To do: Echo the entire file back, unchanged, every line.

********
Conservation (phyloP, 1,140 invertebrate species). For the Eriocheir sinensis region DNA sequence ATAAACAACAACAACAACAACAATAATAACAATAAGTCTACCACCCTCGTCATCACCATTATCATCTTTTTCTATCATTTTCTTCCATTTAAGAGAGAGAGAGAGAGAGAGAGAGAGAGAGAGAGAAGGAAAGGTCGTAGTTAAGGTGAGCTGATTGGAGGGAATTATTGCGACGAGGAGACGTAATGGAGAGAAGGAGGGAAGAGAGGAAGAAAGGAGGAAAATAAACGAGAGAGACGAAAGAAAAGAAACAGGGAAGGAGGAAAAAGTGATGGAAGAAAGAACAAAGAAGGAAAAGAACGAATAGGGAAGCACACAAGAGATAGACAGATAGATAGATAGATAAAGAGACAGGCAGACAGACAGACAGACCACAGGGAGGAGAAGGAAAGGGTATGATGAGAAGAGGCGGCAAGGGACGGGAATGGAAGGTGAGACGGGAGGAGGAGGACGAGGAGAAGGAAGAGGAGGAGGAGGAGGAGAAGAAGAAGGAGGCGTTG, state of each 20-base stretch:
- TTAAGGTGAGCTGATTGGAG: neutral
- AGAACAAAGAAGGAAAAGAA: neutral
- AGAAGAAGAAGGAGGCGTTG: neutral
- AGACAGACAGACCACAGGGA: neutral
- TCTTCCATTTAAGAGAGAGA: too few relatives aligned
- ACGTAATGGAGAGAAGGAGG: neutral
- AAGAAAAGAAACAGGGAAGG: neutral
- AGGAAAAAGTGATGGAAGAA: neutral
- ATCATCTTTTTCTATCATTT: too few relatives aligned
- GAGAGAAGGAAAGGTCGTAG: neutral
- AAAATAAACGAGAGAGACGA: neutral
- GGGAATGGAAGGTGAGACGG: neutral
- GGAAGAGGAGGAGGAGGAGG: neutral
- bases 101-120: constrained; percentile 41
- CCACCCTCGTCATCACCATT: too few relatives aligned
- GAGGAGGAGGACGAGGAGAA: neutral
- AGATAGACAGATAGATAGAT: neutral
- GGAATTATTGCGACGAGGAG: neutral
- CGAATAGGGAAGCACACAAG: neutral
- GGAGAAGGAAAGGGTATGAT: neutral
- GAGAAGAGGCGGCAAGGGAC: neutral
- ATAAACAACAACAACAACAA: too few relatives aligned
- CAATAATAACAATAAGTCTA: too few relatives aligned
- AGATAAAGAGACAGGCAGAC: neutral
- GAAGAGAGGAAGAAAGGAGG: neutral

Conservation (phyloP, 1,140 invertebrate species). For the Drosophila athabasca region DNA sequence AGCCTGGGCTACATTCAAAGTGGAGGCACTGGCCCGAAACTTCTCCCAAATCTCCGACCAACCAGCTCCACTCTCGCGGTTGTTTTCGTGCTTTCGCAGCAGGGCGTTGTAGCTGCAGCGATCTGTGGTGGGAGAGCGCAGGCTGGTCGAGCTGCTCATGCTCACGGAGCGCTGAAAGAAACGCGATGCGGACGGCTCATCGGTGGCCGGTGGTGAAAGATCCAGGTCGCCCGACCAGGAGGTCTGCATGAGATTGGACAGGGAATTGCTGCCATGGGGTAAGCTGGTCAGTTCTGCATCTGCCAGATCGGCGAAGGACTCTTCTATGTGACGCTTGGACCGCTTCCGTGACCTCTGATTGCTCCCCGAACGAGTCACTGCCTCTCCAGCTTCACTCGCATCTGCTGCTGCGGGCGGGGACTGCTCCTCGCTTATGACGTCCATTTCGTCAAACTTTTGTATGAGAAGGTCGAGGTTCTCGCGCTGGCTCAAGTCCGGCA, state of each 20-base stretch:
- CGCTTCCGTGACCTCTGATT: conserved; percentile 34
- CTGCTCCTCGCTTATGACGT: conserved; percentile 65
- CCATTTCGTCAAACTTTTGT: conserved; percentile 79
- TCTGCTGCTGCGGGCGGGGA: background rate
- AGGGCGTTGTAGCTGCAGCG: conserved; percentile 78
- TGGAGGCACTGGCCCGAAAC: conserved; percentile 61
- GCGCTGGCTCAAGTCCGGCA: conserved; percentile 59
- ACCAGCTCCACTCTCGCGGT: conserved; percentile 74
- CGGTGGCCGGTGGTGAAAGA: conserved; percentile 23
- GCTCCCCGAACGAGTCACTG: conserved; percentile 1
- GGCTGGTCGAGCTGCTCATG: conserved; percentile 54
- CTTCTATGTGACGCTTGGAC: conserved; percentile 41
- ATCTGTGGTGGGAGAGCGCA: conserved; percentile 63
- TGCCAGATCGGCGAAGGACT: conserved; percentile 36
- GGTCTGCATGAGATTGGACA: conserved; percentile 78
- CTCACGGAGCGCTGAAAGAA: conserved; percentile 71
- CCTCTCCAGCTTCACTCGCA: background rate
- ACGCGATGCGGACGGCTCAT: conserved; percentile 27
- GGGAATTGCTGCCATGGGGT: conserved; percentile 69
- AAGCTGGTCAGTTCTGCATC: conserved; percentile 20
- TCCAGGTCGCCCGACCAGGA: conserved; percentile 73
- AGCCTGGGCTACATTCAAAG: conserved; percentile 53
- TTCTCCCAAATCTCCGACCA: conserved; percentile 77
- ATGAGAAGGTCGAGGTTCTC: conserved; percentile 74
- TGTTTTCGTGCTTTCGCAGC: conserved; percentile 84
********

Conservation (phyloP, 1,140 invertebrate species). For the Eriocheir sinensis region DNA sequence ATAAACAACAACAACAACAACAATAATAACAATAAGTCTACCACCCTCGTCATCACCATTATCATCTTTTTCTATCATTTTCTTCCATTTAAGAGAGAGAGAGAGAGAGAGAGAGAGAGAGAGAGAAGGAAAGGTCGTAGTTAAGGTGAGCTGATTGGAGGGAATTATTGCGACGAGGAGACGTAATGGAGAGAAGGAGGGAAGAGAGGAAGAAAGGAGGAAAATAAACGAGAGAGACGAAAGAAAAGAAACAGGGAAGGAGGAAAAAGTGATGGAAGAAAGAACAAAGAAGGAAAAGAACGAATAGGGAAGCACACAAGAGATAGACAGATAGATAGATAGATAAAGAGACAGGCAGACAGACAGACAGACCACAGGGAGGAGAAGGAAAGGGTATGATGAGAAGAGGCGGCAAGGGACGGGAATGGAAGGTGAGACGGGAGGAGGAGGACGAGGAGAAGGAAGAGGAGGAGGAGGAGGAGAAGAAGAAGGAGGCGTTG, state of each 20-base stretch:
- TTAAGGTGAGCTGATTGGAG: neutral
- AGAACAAAGAAGGAAAAGAA: neutral
- AGAAGAAGAAGGAGGCGTTG: neutral
- AGACAGACAGACCACAGGGA: neutral
- TCTTCCATTTAAGAGAGAGA: too few relatives aligned
- ACGTAATGGAGAGAAGGAGG: neutral
- AAGAAAAGAAACAGGGAAGG: neutral
- AGGAAAAAGTGATGGAAGAA: neutral
- ATCATCTTTTTCTATCATTT: too few relatives aligned
- GAGAGAAGGAAAGGTCGTAG: neutral
- AAAATAAACGAGAGAGACGA: neutral
- GGGAATGGAAGGTGAGACGG: neutral
- GGAAGAGGAGGAGGAGGAGG: neutral
- bases 101-120: constrained; percentile 41
- CCACCCTCGTCATCACCATT: too few relatives aligned
- GAGGAGGAGGACGAGGAGAA: neutral
- AGATAGACAGATAGATAGAT: neutral
- GGAATTATTGCGACGAGGAG: neutral
- CGAATAGGGAAGCACACAAG: neutral
- GGAGAAGGAAAGGGTATGAT: neutral
- GAGAAGAGGCGGCAAGGGAC: neutral
- ATAAACAACAACAACAACAA: too few relatives aligned
- CAATAATAACAATAAGTCTA: too few relatives aligned
- AGATAAAGAGACAGGCAGAC: neutral
- GAAGAGAGGAAGAAAGGAGG: neutral

Conservation (phyloP, 1,140 invertebrate species). For the Drosophila athabasca region DNA sequence AGCCTGGGCTACATTCAAAGTGGAGGCACTGGCCCGAAACTTCTCCCAAATCTCCGACCAACCAGCTCCACTCTCGCGGTTGTTTTCGTGCTTTCGCAGCAGGGCGTTGTAGCTGCAGCGATCTGTGGTGGGAGAGCGCAGGCTGGTCGAGCTGCTCATGCTCACGGAGCGCTGAAAGAAACGCGATGCGGACGGCTCATCGGTGGCCGGTGGTGAAAGATCCAGGTCGCCCGACCAGGAGGTCTGCATGAGATTGGACAGGGAATTGCTGCCATGGGGTAAGCTGGTCAGTTCTGCATCTGCCAGATCGGCGAAGGACTCTTCTATGTGACGCTTGGACCGCTTCCGTGACCTCTGATTGCTCCCCGAACGAGTCACTGCCTCTCCAGCTTCACTCGCATCTGCTGCTGCGGGCGGGGACTGCTCCTCGCTTATGACGTCCATTTCGTCAAACTTTTGTATGAGAAGGTCGAGGTTCTCGCGCTGGCTCAAGTCCGGCA, state of each 20-base stretch:
- CGCTTCCGTGACCTCTGATT: conserved; percentile 34
- CTGCTCCTCGCTTATGACGT: conserved; percentile 65
- CCATTTCGTCAAACTTTTGT: conserved; percentile 79
- TCTGCTGCTGCGGGCGGGGA: background rate
- AGGGCGTTGTAGCTGCAGCG: conserved; percentile 78
- TGGAGGCACTGGCCCGAAAC: conserved; percentile 61
- GCGCTGGCTCAAGTCCGGCA: conserved; percentile 59
- ACCAGCTCCACTCTCGCGGT: conserved; percentile 74
- CGGTGGCCGGTGGTGAAAGA: conserved; percentile 23
- GCTCCCCGAACGAGTCACTG: conserved; percentile 1
- GGCTGGTCGAGCTGCTCATG: conserved; percentile 54
- CTTCTATGTGACGCTTGGAC: conserved; percentile 41
- ATCTGTGGTGGGAGAGCGCA: conserved; percentile 63
- TGCCAGATCGGCGAAGGACT: conserved; percentile 36
- GGTCTGCATGAGATTGGACA: conserved; percentile 78
- CTCACGGAGCGCTGAAAGAA: conserved; percentile 71
- CCTCTCCAGCTTCACTCGCA: background rate
- ACGCGATGCGGACGGCTCAT: conserved; percentile 27
- GGGAATTGCTGCCATGGGGT: conserved; percentile 69
- AAGCTGGTCAGTTCTGCATC: conserved; percentile 20
- TCCAGGTCGCCCGACCAGGA: conserved; percentile 73
- AGCCTGGGCTACATTCAAAG: conserved; percentile 53
- TTCTCCCAAATCTCCGACCA: conserved; percentile 77
- ATGAGAAGGTCGAGGTTCTC: conserved; percentile 74
- TGTTTTCGTGCTTTCGCAGC: conserved; percentile 84